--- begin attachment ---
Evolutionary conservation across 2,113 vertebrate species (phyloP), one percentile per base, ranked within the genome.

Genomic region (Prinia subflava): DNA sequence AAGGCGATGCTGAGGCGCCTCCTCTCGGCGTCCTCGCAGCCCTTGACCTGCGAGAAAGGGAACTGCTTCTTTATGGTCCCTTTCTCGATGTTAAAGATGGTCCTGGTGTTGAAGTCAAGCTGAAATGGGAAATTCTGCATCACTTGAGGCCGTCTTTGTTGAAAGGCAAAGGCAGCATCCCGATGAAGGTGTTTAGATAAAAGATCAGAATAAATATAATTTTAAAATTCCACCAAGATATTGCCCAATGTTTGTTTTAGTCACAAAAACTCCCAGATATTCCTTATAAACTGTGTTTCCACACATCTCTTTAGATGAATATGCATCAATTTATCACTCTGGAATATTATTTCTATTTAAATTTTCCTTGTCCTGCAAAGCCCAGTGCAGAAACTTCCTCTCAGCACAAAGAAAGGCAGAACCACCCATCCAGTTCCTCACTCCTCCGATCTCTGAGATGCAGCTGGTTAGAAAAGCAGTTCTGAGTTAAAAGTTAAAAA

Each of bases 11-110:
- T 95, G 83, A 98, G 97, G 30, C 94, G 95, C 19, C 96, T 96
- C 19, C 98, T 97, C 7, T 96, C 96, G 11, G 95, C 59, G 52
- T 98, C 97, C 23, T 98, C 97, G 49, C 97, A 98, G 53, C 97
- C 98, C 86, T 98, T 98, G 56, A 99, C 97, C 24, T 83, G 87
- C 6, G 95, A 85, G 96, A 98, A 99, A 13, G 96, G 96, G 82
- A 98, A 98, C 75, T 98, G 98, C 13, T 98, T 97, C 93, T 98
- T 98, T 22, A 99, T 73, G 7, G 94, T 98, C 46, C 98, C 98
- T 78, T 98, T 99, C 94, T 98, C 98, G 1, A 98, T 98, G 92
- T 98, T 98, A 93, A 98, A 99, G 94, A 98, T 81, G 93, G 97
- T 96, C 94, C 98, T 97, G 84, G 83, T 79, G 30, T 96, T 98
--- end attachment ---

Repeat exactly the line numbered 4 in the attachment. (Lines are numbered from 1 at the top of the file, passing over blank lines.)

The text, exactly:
- T 95, G 83, A 98, G 97, G 30, C 94, G 95, C 19, C 96, T 96